This article contains a list of terms and concepts commonly used by anons specifically within tournament threads. Official rules and terms such as the Elite Eight, Series Limit, etc will not be listed and can instead be found in the official tournament rules pastebins.
An Asterisk (*) is a symbol unofficially given to a character denoting a win or deep run that is considered controversial. Any character run that can be called invalid either because of rigging, off-site brigading, or general strictly illicit methods are sometimes given an * by anon's. The most major example is Spinel's controversial Ms. /co/ 2019 win, who was revealed a year later to have been brigaded by a facebook group. Several members of the Elite Eight in Ms. /co/ 2022 were also controversially given asterisks by host NightShiftAnon !!9A2duD1C25+ who claimed them to be rigged, however most anons have since discredited these asterisks due to the dubious legitimacy of the rigging claims and the underhanded behavior of said host.
Campaigning is a major tournament concept, in which anons create posts to bolster a character's thread presence and convince others to vote for their character, often in the forms of Original Content (such as art, writing and music), discussion about their character, and roleplay. Campaigning is seen as a major factor in a character's success, with less traditionally popular characters being able to make it big due to strong campaigning. The Batter's and Wuya's tournament victories are seen as notable examples of the importance campaigning can offer a character.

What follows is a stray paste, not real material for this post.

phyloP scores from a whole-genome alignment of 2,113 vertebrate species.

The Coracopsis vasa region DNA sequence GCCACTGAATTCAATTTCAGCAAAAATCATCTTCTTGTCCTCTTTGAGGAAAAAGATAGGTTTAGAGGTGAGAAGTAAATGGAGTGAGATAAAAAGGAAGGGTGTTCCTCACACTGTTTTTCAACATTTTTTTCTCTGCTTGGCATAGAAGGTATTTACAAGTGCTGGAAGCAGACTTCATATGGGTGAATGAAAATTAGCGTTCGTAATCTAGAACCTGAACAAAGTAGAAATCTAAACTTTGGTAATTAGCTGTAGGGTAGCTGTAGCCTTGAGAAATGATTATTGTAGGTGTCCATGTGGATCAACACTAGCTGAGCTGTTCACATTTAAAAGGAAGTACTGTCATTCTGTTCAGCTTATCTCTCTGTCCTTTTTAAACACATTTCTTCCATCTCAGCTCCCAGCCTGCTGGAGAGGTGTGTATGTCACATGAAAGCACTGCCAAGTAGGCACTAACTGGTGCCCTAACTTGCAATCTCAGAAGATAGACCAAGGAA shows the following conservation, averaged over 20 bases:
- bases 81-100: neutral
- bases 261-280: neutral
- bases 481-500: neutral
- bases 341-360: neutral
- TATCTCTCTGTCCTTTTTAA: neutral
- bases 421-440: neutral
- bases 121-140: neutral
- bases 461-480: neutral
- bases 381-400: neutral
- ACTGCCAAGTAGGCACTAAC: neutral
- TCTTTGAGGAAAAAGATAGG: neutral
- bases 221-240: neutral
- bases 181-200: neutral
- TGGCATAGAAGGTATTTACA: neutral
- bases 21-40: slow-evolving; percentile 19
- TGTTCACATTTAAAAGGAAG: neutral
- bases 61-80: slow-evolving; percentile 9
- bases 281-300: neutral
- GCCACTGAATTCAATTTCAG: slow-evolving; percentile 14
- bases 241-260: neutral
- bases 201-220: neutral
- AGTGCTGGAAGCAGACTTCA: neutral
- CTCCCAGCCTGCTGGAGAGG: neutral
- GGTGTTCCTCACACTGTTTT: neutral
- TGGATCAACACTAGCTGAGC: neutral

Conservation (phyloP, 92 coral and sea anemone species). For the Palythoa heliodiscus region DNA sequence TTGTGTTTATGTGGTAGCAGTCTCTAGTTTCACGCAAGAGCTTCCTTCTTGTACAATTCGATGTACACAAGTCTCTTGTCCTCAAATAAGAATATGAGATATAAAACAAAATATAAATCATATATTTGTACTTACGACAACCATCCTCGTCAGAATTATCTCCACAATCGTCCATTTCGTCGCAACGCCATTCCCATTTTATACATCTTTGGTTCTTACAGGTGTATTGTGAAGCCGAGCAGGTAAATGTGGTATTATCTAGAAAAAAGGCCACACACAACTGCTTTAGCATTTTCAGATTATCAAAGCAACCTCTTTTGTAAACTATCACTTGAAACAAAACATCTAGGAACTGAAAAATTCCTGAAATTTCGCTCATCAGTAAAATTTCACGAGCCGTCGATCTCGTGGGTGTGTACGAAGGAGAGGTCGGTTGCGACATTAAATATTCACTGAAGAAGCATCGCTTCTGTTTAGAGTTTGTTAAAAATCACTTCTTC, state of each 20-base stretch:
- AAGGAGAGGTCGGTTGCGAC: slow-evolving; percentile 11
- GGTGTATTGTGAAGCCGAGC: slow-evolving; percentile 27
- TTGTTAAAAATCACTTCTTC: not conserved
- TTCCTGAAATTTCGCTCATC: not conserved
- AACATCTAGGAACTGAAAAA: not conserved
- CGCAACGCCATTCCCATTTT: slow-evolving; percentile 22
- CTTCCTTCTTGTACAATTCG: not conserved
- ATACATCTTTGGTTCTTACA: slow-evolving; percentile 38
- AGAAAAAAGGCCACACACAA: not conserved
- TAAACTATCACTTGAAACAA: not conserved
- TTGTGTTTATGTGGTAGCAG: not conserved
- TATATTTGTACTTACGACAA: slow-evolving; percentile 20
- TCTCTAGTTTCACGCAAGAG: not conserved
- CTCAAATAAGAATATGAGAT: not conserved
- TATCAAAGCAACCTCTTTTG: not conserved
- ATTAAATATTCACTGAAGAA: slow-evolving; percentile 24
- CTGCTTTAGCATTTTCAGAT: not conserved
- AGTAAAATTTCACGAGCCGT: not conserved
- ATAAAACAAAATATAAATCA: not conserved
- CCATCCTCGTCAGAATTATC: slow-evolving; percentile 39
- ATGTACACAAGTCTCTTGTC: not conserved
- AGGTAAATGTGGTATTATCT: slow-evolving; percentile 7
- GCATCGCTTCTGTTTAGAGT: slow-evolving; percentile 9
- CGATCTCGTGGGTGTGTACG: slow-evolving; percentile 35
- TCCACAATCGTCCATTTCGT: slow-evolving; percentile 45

/dbs/ (standing for Dragon Ball Super) denotes the posters of the series and characters of Dragon Ball, and their /a/ general of the same name. Despite being shitposters unrelated to any main tourney they have become a common and generally accepted, sometimes even welcome thread presence. /dbs/ tourney posting begain in Ms. /co/ 2021, and has been a presence of virtually every notable tourney since.
Memes and lingo pulled directly from the /dbs/ general are common, such as epic battles between Bejita and TARDku, and "five minute Frieza's" announcement five minutes before the end of a round. Despite their presence they have no professed bias in the tourney's themselves and remain aloof from matches and results. Exceptions seem to include direct participation in minor side-tourneys and occasional shitpost spats with DTVA.
Characters of animated series produced by Disney Television Animation. In /co/ tournaments, it often exclusively refers to The Ghost and Molly McGee, Amphibia and The Owl House and their respective characters and posters. They are a main victim of spitevoting because of questionable shitposting and controversial albeit popular presence on the board, and general hatred against nu-Disney.